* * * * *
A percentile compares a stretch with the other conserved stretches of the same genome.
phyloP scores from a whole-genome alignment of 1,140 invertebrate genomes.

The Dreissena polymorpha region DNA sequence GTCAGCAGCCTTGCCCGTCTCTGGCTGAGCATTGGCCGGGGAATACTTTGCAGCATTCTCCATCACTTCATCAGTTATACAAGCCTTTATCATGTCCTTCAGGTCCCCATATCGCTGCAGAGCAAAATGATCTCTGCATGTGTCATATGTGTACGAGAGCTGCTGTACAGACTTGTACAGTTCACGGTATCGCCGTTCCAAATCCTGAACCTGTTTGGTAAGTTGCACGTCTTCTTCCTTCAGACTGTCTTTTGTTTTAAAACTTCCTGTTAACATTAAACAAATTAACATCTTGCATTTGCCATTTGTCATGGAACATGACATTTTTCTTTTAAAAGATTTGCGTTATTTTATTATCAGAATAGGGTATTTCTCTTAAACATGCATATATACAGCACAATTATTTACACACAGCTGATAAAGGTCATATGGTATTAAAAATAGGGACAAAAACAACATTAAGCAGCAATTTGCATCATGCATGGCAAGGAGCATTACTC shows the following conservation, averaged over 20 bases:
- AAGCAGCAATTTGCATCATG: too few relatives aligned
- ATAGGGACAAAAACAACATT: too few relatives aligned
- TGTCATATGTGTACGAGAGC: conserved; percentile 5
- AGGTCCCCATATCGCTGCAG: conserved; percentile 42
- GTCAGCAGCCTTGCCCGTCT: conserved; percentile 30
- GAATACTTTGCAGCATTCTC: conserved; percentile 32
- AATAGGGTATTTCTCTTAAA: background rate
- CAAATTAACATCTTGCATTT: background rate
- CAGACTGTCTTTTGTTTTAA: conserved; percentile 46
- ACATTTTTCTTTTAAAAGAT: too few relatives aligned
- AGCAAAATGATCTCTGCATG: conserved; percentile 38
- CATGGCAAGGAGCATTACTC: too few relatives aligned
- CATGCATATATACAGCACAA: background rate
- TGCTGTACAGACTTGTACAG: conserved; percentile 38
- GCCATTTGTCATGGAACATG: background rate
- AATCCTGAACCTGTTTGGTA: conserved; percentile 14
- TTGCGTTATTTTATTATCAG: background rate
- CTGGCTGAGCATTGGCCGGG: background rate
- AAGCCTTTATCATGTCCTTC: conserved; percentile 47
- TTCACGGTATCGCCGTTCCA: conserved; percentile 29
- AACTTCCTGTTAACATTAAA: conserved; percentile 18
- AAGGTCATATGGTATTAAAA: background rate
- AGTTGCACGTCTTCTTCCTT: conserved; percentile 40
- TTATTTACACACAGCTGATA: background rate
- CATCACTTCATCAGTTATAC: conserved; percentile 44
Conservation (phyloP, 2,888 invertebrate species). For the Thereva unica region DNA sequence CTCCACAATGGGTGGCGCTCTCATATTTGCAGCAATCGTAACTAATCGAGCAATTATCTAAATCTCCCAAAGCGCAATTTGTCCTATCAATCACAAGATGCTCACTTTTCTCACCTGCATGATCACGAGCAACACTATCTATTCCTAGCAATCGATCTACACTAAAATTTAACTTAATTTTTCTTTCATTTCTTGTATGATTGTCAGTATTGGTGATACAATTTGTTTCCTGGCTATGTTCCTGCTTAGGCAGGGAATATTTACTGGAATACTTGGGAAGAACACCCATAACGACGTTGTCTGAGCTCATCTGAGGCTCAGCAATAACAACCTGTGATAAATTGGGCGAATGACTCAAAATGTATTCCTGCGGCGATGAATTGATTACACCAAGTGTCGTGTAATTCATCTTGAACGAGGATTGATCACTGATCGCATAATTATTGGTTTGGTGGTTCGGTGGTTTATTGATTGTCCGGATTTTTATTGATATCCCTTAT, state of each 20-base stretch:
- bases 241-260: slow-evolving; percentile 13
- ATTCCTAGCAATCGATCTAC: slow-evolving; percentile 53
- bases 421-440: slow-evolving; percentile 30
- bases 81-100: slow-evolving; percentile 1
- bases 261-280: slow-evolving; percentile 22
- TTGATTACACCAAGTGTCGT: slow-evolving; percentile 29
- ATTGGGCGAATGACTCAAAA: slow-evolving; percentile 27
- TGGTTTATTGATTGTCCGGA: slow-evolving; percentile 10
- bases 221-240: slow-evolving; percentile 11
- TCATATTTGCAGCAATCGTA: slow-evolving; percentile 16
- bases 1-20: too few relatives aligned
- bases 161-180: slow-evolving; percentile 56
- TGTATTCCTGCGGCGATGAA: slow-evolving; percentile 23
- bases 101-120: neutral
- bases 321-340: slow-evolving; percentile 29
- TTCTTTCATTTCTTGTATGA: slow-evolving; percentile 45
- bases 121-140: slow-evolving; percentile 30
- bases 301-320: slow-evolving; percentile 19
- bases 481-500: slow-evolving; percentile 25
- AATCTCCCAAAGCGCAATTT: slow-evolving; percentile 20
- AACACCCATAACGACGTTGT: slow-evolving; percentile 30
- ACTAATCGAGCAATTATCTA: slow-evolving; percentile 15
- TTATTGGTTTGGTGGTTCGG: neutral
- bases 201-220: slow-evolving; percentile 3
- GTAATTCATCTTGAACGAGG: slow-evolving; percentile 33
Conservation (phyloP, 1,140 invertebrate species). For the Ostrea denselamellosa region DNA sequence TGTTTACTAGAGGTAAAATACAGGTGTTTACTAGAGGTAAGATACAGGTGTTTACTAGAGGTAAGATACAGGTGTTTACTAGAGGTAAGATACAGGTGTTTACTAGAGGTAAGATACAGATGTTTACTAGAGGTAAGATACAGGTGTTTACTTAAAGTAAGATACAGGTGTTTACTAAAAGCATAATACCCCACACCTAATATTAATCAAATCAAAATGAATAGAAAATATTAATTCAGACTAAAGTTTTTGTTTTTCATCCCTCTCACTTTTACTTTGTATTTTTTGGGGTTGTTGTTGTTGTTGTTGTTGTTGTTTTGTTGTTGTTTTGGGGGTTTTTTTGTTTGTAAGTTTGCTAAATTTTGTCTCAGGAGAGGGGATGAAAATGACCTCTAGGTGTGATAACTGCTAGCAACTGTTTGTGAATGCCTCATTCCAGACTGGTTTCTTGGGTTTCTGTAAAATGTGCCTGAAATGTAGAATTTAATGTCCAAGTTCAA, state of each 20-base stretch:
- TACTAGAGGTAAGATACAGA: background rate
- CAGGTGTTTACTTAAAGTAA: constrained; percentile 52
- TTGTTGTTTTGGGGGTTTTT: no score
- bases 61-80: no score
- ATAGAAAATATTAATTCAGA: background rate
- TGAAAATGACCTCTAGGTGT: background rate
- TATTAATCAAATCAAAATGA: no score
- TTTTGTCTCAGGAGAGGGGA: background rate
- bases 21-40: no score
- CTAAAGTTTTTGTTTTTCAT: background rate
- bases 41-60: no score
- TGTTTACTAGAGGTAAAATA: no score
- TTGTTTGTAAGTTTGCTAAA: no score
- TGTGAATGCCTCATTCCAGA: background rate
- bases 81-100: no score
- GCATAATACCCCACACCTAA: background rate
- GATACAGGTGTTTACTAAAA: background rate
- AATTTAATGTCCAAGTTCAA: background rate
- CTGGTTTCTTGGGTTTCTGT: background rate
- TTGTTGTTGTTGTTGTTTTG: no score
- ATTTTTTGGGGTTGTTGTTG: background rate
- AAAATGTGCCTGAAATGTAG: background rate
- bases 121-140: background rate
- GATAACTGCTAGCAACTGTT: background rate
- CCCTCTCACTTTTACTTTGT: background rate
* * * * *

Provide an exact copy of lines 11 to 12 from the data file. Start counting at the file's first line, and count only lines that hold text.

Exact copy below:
- CAAATTAACATCTTGCATTT: background rate
- CAGACTGTCTTTTGTTTTAA: conserved; percentile 46